A lot of companies acquire others without much sensitivity regarding what they’re really buying. They think they’re getting physical assets or manufacturing assets or intellectual property (in some industries, that’s more true than in others). In most cases, what they’re really acquiring is people. In a creative business, that’s where the value truly lies.
Brian and I shared a car from the White House. “Where do you see the value with Marvel?” he asked during the ride. I said there was an endless supply of IP. “Aren’t they all spoken for?” Some of them were, I said, but there are a lot more. Brian then told me he’d been talking with Jeff Immelt, the CEO of General Electric, which owned NBCUniversal at the time. (Before long, Comcast would buy NBC from them.) Jeff had apparently told Brian that our Marvel deal confounded him. “Why would anyone want to buy a library of comic book characters for $ 4 billion?” he’d said. “It makes me want to leave the business.”
Why not Twitter?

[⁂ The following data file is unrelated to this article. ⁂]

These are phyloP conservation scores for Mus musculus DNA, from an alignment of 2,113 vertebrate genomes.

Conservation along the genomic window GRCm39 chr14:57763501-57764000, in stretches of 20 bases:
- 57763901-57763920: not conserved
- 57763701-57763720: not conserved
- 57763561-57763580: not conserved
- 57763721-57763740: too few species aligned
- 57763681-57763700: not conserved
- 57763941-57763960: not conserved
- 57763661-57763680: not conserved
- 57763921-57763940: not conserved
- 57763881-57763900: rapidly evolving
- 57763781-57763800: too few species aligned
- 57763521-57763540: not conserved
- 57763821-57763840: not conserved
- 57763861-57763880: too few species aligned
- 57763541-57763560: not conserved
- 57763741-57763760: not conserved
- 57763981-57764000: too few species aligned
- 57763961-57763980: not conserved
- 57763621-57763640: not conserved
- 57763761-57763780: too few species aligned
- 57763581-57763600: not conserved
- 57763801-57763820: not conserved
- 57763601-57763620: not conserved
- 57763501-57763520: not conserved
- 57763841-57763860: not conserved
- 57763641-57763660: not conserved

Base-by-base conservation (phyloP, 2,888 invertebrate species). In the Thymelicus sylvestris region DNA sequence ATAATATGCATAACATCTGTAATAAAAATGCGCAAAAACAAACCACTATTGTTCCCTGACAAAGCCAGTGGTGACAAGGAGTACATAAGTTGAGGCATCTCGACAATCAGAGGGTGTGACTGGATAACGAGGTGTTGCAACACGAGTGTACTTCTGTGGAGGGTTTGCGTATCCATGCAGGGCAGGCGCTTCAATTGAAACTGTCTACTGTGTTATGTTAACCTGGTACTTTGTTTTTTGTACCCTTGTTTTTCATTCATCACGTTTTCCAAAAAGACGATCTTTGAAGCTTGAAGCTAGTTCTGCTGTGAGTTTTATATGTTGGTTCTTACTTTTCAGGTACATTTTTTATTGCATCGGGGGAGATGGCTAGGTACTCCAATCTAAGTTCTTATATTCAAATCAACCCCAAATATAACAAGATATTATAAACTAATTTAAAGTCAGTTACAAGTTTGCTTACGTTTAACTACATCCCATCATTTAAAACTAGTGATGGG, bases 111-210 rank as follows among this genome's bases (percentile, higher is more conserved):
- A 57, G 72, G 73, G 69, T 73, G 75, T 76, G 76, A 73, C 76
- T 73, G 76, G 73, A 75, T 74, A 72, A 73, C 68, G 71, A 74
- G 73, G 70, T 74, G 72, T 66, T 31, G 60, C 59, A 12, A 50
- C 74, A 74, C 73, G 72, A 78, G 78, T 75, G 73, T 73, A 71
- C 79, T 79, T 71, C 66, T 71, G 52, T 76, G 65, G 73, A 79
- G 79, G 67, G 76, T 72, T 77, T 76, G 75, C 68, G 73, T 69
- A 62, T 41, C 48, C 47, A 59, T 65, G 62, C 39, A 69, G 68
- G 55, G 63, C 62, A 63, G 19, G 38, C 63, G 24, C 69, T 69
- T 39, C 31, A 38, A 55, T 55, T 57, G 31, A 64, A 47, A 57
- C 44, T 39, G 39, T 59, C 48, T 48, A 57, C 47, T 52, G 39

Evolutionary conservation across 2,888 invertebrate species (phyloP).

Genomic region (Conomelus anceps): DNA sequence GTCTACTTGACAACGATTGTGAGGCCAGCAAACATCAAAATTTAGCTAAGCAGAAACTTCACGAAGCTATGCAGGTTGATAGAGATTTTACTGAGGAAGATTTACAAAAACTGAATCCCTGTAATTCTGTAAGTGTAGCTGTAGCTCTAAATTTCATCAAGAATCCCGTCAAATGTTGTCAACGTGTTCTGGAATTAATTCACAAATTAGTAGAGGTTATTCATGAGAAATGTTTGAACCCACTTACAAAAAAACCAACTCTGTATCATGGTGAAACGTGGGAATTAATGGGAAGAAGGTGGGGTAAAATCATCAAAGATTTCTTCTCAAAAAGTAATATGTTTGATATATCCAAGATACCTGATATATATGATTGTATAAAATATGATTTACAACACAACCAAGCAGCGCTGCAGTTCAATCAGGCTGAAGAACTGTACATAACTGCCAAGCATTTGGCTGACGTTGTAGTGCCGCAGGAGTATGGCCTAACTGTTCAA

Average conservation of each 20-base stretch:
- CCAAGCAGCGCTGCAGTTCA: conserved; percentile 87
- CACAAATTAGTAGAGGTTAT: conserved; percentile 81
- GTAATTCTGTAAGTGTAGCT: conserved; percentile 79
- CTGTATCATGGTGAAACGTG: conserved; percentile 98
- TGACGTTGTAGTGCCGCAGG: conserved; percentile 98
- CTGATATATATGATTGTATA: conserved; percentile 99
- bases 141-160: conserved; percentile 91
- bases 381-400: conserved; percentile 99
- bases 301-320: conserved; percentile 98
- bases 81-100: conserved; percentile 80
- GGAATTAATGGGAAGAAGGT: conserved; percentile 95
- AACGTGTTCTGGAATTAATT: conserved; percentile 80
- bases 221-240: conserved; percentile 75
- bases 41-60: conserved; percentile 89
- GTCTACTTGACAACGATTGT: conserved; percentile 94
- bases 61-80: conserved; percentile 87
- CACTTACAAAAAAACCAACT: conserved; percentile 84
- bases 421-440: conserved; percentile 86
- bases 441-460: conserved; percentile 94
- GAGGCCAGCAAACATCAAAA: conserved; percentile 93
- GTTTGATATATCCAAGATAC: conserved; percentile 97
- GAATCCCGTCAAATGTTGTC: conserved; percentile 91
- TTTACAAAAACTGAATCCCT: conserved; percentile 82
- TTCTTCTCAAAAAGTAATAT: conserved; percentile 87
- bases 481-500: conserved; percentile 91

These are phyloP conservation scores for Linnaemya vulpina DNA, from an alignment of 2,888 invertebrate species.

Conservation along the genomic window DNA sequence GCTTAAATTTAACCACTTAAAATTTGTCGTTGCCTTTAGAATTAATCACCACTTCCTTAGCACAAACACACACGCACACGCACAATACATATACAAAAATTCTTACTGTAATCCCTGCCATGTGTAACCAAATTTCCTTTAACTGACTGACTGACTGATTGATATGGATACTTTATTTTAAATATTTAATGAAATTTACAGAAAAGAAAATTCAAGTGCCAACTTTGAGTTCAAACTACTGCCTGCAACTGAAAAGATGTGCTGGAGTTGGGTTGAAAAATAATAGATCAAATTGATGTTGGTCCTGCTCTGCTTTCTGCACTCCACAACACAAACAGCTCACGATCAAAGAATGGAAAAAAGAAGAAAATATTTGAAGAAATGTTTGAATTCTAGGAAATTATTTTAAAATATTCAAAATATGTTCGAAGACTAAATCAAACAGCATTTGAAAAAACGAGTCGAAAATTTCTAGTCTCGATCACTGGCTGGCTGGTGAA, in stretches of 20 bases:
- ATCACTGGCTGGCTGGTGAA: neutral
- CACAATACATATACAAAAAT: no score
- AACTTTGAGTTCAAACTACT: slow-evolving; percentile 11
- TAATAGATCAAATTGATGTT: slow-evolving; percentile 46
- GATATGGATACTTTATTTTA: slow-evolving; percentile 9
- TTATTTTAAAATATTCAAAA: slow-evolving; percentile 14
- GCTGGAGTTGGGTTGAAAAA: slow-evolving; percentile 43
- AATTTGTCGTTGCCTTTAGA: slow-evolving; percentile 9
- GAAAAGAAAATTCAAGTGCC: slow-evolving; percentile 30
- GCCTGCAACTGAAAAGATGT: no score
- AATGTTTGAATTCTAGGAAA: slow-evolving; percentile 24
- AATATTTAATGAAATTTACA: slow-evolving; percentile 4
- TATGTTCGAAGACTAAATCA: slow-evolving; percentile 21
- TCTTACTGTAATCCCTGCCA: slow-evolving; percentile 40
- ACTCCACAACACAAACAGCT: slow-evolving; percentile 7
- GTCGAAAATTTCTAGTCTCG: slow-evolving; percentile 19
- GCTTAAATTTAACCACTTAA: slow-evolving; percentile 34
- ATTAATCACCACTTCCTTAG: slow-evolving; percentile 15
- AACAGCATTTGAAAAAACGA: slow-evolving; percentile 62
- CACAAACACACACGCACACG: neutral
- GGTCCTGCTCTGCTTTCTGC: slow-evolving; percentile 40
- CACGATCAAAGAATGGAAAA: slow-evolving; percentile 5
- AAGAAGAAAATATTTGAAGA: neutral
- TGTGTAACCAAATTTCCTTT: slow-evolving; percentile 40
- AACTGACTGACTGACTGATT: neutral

Twitter was a potentially powerful platform for us, but I couldn’t get past the challenges that would come with it. The challenges and controversies were almost too much to list, but they included how to manage hate speech, and making fraught decisions regarding freedom of speech, what to do about fake accounts algorithmically spewing out political “messaging” to influence elections, and the general rage and lack of civility that was sometimes evident on the platform. Those would become our problems. They were so unlike any we’d encountered, and I felt they would be corrosive to the Disney brand. On the Sunday after the board had just given me the go-ahead to pursue the acquisition of Twitter, I sent a note to all of the members telling them I had “cold feet,” and explaining my reasoning for withdrawing. Then I called Jack Dorsey, Twitter’s CEO, who was also a member of the Disney board. Jack was stunned, but very polite. I wished Jack luck, and I hung up feeling relieved.